The resources that are online are amazing right now. There is more information available to photographers than there ever has been in history and it’s much easier to access. So, get out there and look for the next thing. Find out what you love and learn how to do it really well and then learn more, because there’s always more you can learn. I think that that is the most important thing that I do. I’m constantly looking for the next thing that I can learn how to do, the next bit of information that I can add to my collection and the next experience that I can have that’ll teach me something.
Jay: Another piece of advice that I can add to what Varina just said is to follow up with learning, it is not about the equipment. It’s about the knowledge. It’s about your skillset. If somebody who has just acquired a digital SLR camera thinks that they can get the pro level camera and all of a sudden their photographs will be amazing, it’ll never be the case. Even the Rebels or the amateur level digital SLR cameras right now are capable of producing photographs that are stunning.
Another way to look at it is, great photographs have been produced from the time photography was invented and throughout the ages, all the equipment that we are given, we have always taken photography and produced stunning photographs. In order to think, for somebody who is just starting out, that your photographs are no good because you don’t have pro level equipment or because you need a certain kind of lens to produce is probably not the case.
Varina: That comes back to what I was saying. Learn to use the equipment you have. Learn as much as you can about it and when you start to see what it is about your camera that’s holding you back, then it’s time to look for different equipment, but not until you truly understand why you need the new equipment.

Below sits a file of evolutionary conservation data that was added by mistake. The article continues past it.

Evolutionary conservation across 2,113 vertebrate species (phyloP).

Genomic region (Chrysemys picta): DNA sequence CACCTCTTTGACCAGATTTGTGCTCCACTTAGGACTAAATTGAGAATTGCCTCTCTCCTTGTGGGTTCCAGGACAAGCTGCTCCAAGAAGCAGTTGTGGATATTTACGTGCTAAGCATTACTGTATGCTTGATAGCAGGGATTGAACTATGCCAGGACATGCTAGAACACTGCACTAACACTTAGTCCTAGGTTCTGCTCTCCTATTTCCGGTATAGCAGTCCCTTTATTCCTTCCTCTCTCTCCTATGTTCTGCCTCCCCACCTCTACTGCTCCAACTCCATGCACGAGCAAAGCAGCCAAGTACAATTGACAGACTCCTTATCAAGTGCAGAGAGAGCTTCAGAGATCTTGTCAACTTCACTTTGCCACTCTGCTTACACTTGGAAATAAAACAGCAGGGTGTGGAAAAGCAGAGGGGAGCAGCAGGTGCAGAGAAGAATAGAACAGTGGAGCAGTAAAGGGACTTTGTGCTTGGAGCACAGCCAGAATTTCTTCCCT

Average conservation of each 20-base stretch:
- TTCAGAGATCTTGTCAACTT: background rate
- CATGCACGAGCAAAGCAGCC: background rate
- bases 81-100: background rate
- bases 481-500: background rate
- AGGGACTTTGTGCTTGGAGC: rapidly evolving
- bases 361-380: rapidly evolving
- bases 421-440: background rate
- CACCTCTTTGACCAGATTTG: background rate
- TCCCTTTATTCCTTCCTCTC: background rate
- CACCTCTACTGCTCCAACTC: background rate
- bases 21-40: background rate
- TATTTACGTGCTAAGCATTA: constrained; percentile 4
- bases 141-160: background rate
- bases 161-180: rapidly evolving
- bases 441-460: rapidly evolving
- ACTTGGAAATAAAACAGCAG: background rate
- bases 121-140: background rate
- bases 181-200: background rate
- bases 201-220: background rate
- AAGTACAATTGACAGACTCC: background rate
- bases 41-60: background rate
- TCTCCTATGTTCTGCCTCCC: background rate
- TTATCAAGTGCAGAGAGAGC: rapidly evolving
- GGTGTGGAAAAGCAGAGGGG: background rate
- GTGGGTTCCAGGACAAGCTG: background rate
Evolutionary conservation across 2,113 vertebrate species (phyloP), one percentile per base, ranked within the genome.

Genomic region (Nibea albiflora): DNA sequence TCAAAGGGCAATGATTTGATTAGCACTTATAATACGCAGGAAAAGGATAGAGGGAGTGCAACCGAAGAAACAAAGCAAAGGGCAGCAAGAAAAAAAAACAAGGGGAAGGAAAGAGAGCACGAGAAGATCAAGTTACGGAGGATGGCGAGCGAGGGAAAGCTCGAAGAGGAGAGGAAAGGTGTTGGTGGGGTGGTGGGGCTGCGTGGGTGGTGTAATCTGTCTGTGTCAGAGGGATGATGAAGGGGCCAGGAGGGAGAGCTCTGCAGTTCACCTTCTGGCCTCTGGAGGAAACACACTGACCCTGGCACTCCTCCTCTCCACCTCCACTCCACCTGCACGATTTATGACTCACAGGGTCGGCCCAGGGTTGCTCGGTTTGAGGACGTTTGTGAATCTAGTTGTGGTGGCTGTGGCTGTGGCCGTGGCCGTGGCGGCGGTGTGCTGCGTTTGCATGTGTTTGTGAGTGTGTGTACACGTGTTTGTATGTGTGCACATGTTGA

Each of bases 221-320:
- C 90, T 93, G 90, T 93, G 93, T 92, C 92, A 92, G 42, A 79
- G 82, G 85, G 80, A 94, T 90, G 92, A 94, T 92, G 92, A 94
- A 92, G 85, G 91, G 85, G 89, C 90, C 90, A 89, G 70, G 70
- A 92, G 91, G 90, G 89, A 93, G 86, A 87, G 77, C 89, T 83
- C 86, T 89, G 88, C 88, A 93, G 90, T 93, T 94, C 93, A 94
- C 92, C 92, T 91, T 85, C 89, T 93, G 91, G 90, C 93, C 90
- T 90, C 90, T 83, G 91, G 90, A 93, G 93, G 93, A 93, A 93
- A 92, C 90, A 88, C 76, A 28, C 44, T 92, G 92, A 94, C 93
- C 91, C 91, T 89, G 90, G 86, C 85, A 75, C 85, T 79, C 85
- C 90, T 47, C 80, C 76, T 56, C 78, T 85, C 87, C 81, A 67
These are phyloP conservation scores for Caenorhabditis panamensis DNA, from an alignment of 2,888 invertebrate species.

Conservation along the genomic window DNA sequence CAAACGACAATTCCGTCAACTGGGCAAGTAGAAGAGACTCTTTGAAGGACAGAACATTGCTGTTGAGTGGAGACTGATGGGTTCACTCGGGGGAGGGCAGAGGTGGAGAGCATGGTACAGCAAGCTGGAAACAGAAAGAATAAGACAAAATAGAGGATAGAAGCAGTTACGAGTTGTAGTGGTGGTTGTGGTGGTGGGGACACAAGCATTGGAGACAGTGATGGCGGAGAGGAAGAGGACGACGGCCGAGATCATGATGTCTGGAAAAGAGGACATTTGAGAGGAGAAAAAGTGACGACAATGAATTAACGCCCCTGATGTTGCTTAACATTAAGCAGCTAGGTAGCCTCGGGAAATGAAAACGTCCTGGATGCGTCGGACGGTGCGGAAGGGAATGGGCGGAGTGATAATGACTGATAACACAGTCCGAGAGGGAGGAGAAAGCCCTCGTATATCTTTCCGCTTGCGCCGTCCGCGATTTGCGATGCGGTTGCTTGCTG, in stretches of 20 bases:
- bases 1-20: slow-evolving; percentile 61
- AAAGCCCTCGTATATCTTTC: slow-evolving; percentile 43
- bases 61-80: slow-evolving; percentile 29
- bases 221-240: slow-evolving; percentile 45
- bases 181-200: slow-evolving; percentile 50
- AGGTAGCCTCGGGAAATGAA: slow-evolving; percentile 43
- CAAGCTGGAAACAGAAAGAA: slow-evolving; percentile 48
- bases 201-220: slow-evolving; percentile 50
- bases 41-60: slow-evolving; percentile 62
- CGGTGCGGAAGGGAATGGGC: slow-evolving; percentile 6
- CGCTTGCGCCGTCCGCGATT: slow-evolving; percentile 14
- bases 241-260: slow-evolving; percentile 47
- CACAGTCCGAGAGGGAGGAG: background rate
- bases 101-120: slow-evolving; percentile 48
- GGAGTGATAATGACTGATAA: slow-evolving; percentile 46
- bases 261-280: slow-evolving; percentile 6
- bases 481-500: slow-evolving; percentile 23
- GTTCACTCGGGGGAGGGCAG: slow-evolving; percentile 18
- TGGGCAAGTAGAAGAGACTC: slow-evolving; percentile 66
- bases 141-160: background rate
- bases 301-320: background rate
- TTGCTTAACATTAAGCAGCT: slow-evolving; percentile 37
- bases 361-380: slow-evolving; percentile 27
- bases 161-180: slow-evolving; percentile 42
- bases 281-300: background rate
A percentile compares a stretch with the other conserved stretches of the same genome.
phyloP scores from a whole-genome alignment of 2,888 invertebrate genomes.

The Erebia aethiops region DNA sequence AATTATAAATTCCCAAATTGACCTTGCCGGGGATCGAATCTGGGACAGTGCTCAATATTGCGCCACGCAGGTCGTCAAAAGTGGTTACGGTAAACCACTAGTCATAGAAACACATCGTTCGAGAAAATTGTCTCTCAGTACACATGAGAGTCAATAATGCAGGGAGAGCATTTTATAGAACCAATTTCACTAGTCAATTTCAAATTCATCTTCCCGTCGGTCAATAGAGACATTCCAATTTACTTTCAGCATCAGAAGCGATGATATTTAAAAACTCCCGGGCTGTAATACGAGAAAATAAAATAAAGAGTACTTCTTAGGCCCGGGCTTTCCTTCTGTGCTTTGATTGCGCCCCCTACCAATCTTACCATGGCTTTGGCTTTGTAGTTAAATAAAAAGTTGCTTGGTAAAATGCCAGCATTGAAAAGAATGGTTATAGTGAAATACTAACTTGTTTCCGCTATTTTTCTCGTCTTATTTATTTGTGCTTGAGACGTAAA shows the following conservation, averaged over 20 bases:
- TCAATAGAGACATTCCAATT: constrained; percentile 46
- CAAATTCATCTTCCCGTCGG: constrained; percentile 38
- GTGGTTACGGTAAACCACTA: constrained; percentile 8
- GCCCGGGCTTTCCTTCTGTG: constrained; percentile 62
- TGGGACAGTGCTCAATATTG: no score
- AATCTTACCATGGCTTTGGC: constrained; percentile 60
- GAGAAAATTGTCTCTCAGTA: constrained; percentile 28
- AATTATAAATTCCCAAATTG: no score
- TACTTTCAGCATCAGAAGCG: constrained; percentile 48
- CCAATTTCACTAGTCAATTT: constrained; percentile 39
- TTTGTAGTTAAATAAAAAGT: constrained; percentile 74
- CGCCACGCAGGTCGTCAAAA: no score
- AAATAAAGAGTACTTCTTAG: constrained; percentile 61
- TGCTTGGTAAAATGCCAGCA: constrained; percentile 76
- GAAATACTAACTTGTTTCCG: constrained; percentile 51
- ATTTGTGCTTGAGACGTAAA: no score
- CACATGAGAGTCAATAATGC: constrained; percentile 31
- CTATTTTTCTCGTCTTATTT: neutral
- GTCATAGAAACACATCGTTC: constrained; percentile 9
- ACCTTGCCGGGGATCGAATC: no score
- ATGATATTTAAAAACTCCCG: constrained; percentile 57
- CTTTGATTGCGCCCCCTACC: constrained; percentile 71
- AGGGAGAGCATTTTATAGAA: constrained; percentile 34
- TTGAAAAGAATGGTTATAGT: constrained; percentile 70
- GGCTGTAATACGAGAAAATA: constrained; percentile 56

Brent: That is great advice, guys. I love it. Work with what you’ve got. You don’t have to get the next best lens if you don’t need it. Work with what you’ve got. When I first started, when I became a professional, I had two lenses, the 17-40 mm and the 70-200mm F 2.8 and that’s it. I started my whole photography career with just two lenses. The second part of that question is, if you had to do it all over again, what would you do differently?
What would you have done differently if you had to do things all over again?
Jay: Well, I would start a lot earlier than I did. Let’s just put it that way. I think, for me, I have never done any photography that I don’t like. My photography was primarily landscape-based photography only. I’ve done a few weddings just to try what they were like. It was not really something I was interested in and luckily enough for me, I don’t really have to rely on it to make money enough, so I’d rather do photography. Like I said, the only thing I would have done differently is I would have started sooner when I was younger.
Varina: Actually, when I was 14, 15, 16, I knew I wanted to be a photographer when I grew up. I had a plan. So, that meant that every decision I made between the ages of 14 and now has been about finding my way to that goal. I think a lot of people don’t know what they want to do with their lives. That’s a theme I hear again and again, “I just don’t know what I want to do.” They’re 45 or 50 and they still don’t really know what it is that makes them feel whole, makes them feel complete. I was really lucky because that was something I knew as a child. For me, I wouldn’t do anything differently per se. I think that the choices I’ve made have been careful. They’ve been targeted towards my goal. That doesn’t mean I went straight towards it. Like I said before, I worked for Marriott the hotel chain. That wasn’t a part of my goal, but it did get my foot in the door. It was a decision that I made that took me slightly off-track, but towards what I wanted to do.
I think for me, what I would change, is that I spent a lot of years believing people who told me I couldn’t do it and even though I was working towards it, I didn’t quite believe it could be done. There were times where that held me back. There were several years where, rather than focusing on photography, I decided, “Okay, I’m going to be practical and I’m going to do something reasonable. I’m going to do that.” In a way that was a good thing. Being practical is always good, but at the same time, it meant that it took me longer to get started.
Brent: Varina, I think you should have listened to Cole Thompson. I just did an interview with him a week or so ago and I love the way his philosophy is “Don’t listen to anyone. Listen to yourself.”